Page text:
Greece asked the European Union for aid on Monday to prevent it being overwhelmed by refugees, as a minister said arrivals on Lesbos had swollen to three times as many as the island could handle.
Its economy already stretched close to breaking point, Greece is struggling to cope with thousands of people, mainly from Syria, fleeing poverty and war.
Interim Migration Minister Yannis Mouzalas said 15,000 to 18,000 refugees were on Lesbos, an island he said could cope with 4,000-5,000. "The situation is wretched," he told state TV.
Tensions have flared on the islands of Lesbos and Kos, short boat journeys from Turkey where there are some 2 million Syrian refugees.
The International Rescue Committee said protests on the streets of Lesbos were putting the lives and safety of refugees stranded on the island at risk.
"We are truly in the midst of a humanitarian disaster," said Kirk Day, the aid agency's field director on the island.
He said many refugees had been stuck on the island for weeks, people were sleeping rough and hygiene was rapidly declining.
"None of these things can be addressed with this many people here ... The only way forward is to move these people off the island immediately," Day said.
Greece earlier asked the EU to activate its crisis-response body to provide staff, medical and pharmaceutical supplies, clothes and equipment, the Interior Ministry said.
It has also applied to the EU Commission for 9.6 million euros in emergency funding to bolster existing reception operations on the islands of Lesbos, Samos and Kos and in the Turkish border region of Evros, and to help set up a new centre on the island of Chios.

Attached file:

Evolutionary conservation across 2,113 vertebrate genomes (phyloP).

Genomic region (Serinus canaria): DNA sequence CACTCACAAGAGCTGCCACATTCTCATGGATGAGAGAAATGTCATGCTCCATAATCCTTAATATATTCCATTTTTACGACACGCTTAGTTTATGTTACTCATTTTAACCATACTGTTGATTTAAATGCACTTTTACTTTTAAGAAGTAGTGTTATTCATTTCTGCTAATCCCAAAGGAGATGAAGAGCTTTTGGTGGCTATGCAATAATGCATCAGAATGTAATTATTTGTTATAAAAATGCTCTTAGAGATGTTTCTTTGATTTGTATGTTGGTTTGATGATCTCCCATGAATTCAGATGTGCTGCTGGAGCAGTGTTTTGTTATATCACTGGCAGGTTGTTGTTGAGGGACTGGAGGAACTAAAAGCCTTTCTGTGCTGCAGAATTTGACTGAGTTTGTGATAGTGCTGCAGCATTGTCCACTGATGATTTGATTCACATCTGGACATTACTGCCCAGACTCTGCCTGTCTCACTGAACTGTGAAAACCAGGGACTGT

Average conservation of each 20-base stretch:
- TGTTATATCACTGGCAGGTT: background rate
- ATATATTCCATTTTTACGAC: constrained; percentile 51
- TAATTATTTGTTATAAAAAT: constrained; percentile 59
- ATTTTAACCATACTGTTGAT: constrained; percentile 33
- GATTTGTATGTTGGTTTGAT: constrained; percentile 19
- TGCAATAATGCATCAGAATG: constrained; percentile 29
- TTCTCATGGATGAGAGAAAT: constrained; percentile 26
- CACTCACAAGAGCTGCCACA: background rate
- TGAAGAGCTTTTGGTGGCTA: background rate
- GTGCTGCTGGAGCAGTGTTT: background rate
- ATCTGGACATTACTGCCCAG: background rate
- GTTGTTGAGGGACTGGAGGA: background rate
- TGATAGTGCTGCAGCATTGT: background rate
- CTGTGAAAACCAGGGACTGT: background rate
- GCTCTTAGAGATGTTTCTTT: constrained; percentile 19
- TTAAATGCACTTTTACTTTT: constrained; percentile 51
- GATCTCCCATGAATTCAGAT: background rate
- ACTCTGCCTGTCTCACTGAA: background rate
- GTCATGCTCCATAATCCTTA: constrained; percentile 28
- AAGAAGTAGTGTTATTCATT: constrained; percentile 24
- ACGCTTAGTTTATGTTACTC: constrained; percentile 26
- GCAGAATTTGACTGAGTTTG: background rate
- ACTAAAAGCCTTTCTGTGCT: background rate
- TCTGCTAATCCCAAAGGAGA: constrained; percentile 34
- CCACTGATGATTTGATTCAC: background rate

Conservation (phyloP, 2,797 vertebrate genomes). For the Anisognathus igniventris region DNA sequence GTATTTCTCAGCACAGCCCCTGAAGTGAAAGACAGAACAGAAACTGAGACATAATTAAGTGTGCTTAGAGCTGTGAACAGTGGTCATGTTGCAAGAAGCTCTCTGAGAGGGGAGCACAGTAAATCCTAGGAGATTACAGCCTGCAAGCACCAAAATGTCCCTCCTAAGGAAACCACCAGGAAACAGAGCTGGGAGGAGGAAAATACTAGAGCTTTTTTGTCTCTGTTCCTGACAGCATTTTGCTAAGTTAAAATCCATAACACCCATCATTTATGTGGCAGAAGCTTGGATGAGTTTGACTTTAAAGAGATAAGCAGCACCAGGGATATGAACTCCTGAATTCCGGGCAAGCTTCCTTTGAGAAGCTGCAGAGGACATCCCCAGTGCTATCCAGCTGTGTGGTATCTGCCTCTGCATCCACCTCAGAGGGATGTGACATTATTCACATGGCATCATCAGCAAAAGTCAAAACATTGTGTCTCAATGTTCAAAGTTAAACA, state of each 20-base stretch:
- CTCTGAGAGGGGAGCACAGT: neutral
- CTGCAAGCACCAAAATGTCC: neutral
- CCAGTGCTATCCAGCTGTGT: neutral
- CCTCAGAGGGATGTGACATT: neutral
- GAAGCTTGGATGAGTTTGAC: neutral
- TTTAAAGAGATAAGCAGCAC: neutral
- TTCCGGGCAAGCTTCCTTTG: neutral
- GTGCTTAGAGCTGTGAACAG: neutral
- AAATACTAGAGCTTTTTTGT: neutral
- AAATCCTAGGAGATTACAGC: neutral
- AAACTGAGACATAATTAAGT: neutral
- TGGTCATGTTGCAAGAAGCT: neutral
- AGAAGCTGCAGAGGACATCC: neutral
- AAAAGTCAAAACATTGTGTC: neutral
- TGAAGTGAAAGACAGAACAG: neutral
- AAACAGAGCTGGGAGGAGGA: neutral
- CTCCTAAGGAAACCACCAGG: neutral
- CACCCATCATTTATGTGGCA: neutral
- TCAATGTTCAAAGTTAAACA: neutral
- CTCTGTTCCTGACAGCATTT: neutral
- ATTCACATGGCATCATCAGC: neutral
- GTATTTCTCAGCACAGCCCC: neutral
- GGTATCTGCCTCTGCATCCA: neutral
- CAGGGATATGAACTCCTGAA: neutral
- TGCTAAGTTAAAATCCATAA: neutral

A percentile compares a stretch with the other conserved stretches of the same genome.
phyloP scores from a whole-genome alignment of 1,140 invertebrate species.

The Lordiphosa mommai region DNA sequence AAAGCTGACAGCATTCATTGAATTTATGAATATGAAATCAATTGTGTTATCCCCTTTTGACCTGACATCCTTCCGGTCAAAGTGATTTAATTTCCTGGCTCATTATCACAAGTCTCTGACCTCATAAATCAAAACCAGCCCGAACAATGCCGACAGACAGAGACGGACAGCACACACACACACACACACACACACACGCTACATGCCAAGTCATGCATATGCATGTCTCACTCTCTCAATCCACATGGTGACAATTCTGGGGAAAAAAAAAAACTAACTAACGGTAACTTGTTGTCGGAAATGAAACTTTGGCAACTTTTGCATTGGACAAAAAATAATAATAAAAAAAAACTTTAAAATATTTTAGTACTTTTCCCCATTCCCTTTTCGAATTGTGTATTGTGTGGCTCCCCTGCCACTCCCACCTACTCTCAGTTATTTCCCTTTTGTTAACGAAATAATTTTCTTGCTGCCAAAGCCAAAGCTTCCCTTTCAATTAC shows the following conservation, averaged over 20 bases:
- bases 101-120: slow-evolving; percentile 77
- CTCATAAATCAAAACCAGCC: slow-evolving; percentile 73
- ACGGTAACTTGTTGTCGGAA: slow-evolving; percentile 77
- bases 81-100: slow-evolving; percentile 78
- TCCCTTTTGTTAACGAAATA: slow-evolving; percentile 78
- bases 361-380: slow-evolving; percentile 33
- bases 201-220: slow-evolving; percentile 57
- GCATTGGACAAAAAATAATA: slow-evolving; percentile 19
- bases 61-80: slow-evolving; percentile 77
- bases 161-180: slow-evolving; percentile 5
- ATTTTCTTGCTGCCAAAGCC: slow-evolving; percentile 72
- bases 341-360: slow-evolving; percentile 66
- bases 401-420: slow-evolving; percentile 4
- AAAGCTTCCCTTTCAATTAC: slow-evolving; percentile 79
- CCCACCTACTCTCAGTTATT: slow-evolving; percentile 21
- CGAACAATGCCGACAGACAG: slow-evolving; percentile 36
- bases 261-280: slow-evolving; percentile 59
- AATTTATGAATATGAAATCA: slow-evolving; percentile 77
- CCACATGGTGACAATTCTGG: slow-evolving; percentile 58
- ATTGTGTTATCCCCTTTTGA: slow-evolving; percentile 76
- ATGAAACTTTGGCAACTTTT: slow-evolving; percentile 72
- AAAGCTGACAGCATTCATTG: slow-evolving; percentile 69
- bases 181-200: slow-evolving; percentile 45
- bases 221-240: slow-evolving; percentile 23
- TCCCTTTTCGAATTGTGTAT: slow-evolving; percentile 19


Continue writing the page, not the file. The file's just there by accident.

The health ministry said it had sent extra medical staff to Lesbos and Kos and extended the operating hours of health centres on the islands.
On Monday morning, the coastguard, aided by a passenger ferry, rescued 61 migrants whose inflatable boat ran into trouble off Lesbos.
A Greek ferry unloaded 2,500 migrants at the port of Piraeus, bringing the total number of people moved to the mainland since last Monday to more than 15,000.
Thousands more are waiting to be identified and ferried to Athens, from where most head northwest to other European countries, many via Greece's border with Macedonia.
Mouzalas said the government planned to move 12,000 refugees from Lesbos over the next five days by increasing the number of ships ferrying people to Athens from three to four or five.
It will also set up reception and registration centres and convert some ships into temporary homes for refugees, many of whom are sleeping rough on the islands' streets.
"We can't solve the problem but we can provide solutions to alleviate it," he said.
Earlier on Monday, Greece requested that the EU civil protection mechanism be activated "in order to substantially strengthen the efforts ... to manage a volatile situation".
The mechanism coordinates the bloc's humanitarian aid efforts, channeling aid and sending special teams with equipment to disaster areas. It has previously helped Greece fight forest fires.
On Friday, European Commission First Vice President Frans Timmermans and Migration Commissioner Dimitris Avramopoulos have already promised Athens 33 million euros ($36.8 million) to help it tackle the crisis.
The mounting refugee tragedy unfolding before our eyes is an alarm call, not just for Europe but for the United Nations. The international community needs to focus on how best to accommodate these traumatised and courageous people and identify and remove the causes of conflict exacerbation, so that hope can grow that their homelands can be made peaceful and habitable again.